RBA Governor says tighter lending policies and cash rate hike are just around the corner

Reserve Bank Governor Philip Lowe said that the recent public scrutiny of the banks, spearheaded by the ongoing Royal Commission, will lead to even tighter lending policies and the eventual rise in interest rates.

Speaking at the Reserve Bank Board Dinner in Adelaide last Tuesday, just hours after the Reserve Bank announced that the cash rate will remain unchanged for the 19th consecutive month, Lowe suggested that mortgage lending standards are about to get tighter.

“Domestically, for some time, we have seen the main risk to be related to household balance sheets. For a while, trends in household credit were quite concerning,” he said.

“On this front, things now look less worrying than they were a while back, although the level of household debt remains very high, which carries certain risks. In terms of financing, we also discussed the potential for some tightening in financial conditions in Australia. In the United States, the cost of US dollar funding has increased for reasons not directly related to monetary policy and this increase is flowing through into higher money market rates in Australia.

“We expect some of this to be reversed in time, although it is difficult to tell by how much and when. It is also possible that lending standards in Australia will be tightened further in the context of the current high level of public scrutiny. We will continue to watch these issues carefully.”

In late April, the Australian Prudential Regulation Authority (APRA) said that lending standards have improved since the 10% cap on growth in new lending to property investors was introduced in late 2014. APRA added that it was prepared to remove the cap for lenders who could demonstrate stronger lending standards.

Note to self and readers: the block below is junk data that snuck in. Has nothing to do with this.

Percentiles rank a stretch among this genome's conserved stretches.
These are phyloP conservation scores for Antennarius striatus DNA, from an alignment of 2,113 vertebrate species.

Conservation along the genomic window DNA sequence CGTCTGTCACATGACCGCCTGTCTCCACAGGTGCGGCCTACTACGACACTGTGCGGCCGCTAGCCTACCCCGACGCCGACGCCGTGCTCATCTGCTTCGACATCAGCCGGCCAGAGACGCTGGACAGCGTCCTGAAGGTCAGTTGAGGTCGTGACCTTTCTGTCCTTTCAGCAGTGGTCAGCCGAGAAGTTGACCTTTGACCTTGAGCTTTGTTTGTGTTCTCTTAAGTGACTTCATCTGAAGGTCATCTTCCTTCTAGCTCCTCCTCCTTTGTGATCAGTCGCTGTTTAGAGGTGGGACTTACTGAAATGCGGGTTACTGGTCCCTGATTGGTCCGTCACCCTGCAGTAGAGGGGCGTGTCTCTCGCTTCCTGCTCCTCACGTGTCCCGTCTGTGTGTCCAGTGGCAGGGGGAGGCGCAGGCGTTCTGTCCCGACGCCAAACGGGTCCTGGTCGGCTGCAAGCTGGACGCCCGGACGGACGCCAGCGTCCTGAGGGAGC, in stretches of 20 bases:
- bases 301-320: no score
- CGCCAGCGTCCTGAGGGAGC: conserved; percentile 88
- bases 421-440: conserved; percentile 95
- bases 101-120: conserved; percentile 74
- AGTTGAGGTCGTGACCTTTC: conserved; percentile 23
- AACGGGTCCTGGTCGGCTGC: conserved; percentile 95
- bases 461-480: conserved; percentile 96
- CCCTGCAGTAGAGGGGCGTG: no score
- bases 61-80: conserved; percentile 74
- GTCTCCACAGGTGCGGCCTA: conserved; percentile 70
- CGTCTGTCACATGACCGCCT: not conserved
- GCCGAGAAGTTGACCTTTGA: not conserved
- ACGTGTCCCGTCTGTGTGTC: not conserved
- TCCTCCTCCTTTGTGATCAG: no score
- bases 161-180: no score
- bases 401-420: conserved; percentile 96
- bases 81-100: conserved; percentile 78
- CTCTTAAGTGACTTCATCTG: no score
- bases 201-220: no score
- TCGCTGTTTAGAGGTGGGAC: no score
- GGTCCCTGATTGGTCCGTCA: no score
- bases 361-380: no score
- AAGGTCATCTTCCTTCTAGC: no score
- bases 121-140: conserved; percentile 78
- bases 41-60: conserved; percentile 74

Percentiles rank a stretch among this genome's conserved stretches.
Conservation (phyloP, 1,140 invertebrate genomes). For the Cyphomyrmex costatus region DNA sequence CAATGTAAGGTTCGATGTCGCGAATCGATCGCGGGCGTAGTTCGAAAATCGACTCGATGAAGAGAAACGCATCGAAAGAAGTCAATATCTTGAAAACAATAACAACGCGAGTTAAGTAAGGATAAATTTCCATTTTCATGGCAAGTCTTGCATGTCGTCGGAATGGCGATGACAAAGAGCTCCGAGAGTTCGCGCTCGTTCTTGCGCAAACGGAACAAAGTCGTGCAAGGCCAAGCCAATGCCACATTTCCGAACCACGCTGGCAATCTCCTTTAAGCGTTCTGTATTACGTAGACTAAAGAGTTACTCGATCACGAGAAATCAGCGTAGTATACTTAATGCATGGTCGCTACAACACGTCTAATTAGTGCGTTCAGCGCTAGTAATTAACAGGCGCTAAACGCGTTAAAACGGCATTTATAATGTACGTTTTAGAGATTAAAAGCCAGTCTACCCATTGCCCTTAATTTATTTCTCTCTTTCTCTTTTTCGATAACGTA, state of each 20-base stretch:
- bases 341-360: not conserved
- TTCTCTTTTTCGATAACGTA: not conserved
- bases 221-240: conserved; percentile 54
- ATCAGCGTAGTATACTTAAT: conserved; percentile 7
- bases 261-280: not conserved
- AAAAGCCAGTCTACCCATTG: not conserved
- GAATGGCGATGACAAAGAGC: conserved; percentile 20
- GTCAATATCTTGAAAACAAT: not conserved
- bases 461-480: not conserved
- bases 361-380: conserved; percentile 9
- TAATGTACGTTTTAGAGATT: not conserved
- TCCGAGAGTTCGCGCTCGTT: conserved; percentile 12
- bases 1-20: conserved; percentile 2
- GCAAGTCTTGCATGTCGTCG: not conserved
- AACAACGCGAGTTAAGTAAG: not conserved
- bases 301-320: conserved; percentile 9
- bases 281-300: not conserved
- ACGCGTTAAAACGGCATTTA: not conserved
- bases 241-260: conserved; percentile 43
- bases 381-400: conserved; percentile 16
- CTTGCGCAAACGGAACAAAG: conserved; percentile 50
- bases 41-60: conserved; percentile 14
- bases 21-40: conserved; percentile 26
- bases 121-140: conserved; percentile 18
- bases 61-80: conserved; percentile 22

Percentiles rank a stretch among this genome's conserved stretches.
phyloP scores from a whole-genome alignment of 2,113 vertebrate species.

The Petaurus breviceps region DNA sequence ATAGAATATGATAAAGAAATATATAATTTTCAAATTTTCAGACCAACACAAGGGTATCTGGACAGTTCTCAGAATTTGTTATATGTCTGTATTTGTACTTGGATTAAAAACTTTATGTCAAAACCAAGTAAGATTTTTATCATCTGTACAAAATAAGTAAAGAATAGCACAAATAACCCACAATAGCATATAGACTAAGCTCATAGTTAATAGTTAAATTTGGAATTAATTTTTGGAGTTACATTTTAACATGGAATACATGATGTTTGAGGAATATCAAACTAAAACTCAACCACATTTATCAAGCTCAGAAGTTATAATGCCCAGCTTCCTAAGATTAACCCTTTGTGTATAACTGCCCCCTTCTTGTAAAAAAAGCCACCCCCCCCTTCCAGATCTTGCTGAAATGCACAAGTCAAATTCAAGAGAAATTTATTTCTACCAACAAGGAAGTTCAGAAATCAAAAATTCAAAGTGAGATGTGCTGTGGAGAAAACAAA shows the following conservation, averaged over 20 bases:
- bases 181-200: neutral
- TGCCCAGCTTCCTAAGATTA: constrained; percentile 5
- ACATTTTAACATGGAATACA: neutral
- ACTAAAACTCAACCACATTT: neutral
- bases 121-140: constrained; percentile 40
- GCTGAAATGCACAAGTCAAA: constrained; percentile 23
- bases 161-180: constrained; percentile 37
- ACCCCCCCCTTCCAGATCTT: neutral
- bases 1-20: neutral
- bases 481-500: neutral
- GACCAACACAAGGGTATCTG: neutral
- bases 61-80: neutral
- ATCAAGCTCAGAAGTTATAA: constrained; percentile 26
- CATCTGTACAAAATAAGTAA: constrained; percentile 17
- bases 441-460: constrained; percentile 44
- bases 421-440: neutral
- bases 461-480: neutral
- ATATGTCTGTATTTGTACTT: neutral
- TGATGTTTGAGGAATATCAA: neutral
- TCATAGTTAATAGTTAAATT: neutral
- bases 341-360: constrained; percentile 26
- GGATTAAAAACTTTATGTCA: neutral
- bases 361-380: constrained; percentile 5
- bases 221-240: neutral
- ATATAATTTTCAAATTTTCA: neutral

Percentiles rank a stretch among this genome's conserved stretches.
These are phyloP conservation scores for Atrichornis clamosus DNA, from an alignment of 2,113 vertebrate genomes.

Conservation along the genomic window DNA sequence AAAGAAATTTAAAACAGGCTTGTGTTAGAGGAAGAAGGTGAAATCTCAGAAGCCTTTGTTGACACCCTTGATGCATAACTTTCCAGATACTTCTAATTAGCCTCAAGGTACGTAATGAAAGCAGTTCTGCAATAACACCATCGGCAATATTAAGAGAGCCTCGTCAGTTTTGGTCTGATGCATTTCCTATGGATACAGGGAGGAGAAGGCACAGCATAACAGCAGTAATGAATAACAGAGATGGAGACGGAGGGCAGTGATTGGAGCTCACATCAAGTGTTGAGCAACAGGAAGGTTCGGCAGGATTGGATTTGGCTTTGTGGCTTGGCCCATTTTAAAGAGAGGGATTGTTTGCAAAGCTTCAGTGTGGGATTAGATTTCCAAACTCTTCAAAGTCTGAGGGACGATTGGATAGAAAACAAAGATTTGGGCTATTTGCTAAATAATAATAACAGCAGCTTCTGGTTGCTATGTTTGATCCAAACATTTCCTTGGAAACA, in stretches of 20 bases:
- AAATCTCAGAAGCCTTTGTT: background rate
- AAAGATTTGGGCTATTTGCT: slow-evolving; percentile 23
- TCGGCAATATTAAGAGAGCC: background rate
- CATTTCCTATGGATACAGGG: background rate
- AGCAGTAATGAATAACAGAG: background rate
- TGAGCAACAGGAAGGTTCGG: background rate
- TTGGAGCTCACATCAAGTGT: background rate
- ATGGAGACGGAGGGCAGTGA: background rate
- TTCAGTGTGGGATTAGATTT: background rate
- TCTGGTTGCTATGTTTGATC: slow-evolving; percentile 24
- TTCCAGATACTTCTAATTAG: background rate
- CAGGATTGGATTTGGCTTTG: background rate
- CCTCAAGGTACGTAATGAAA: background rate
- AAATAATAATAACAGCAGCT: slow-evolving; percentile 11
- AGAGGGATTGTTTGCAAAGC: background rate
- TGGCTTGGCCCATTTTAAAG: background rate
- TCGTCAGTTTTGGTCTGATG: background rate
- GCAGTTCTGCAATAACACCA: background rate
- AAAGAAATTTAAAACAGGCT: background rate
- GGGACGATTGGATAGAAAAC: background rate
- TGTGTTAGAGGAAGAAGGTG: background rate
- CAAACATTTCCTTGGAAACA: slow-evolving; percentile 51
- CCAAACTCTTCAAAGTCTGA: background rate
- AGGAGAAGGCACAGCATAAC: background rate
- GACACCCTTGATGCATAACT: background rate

However, the regulator is now working with ADIs to address debt-to-income risks, which the Reserve Bank has repeatedly flagged over the past 12 months.

Lowe also addressed the issue of monetary policy in his speech, noting that while it may look as if the Reserve Bank has little to do when it meets on the first Tuesday of every month, the board actually “diligently [assesses] the pulse of the Australian economy”.

“We also deliberate carefully over what setting of monetary policy will best deliver low and stable inflation in Australia. As we conduct those deliberations, we are conscious that our ultimate objective is enhancing the economic prosperity and welfare of the Australian people,” he said.

Lowe said the Australian economy is in better shape today than it was a year ago, with significant progress having been made in slashing unemployment and having inflation return to around the middle of the target range. The Reserve Bank expects further progress in these two areas over the next few years.

“The other key point is that the progress we are making is only gradual: our central scenario is for a gradual pick-up in wages growth, a gradual lift in inflation and a gradual reduction in the unemployment rate,” Lowe said.

“While we might like faster progress, it is encouraging that things are moving in the right direction and are likely to continue to do so. If this is how things turn out, it is reasonable to expect that the next move in interest rates will be up.”